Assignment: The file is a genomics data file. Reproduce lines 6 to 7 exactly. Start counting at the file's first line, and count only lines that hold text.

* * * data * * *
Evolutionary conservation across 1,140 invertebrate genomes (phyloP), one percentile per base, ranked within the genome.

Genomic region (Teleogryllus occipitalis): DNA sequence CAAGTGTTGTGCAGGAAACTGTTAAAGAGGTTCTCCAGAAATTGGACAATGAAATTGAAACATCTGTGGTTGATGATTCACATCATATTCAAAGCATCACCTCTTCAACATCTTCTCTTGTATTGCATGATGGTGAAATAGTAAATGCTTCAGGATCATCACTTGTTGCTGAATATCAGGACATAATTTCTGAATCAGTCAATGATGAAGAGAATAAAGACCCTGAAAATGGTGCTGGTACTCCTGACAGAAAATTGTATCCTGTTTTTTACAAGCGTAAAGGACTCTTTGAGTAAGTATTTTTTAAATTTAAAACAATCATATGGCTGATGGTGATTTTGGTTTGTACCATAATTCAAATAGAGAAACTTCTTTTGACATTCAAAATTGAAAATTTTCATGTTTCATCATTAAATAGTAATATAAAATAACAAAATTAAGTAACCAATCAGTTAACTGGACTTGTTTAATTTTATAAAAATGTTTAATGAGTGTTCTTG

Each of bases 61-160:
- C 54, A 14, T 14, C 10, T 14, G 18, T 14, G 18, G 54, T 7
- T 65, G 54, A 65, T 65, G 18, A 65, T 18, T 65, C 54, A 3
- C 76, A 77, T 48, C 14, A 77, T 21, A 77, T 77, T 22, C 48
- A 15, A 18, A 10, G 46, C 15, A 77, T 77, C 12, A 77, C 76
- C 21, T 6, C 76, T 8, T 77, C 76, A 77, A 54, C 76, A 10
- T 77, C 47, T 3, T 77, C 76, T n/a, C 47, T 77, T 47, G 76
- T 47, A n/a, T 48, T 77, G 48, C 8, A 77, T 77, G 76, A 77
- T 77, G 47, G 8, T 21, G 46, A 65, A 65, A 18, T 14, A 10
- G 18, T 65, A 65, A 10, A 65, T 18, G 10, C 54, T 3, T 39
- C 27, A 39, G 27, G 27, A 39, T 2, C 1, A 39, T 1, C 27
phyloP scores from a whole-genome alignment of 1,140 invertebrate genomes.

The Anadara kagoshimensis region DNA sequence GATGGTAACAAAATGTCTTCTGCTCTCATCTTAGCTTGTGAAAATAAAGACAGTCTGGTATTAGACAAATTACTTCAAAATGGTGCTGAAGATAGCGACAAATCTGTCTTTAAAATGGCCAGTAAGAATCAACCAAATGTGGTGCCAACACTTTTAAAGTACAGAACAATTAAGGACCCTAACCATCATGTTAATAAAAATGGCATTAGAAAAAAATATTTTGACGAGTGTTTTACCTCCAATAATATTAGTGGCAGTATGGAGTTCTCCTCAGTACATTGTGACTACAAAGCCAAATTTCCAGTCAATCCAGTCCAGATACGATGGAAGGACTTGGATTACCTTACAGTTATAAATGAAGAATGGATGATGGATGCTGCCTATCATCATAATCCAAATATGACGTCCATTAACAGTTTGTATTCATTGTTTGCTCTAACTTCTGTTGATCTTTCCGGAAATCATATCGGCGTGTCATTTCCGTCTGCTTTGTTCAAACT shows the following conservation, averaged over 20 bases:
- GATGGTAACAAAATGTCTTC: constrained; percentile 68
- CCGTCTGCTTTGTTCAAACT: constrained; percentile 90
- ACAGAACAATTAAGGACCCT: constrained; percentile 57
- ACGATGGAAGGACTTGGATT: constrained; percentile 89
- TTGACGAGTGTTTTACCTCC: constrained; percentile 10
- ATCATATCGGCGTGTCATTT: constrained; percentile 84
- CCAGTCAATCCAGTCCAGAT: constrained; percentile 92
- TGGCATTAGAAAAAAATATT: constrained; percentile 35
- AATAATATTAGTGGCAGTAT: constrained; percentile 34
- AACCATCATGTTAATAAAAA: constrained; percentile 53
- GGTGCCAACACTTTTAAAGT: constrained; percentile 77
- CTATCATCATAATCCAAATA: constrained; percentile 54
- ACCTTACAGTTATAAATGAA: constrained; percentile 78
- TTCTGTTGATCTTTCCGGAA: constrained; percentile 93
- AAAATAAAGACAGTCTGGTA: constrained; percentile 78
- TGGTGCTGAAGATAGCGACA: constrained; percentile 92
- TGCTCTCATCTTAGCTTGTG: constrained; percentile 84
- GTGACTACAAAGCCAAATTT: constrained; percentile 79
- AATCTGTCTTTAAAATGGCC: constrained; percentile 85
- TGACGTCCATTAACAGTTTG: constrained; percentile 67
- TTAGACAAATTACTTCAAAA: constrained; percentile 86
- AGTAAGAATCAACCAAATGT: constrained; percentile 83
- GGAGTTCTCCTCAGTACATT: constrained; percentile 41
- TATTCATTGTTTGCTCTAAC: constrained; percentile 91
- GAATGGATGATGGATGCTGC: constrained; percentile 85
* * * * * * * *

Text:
- C 76, A 77, T 48, C 14, A 77, T 21, A 77, T 77, T 22, C 48
- A 15, A 18, A 10, G 46, C 15, A 77, T 77, C 12, A 77, C 76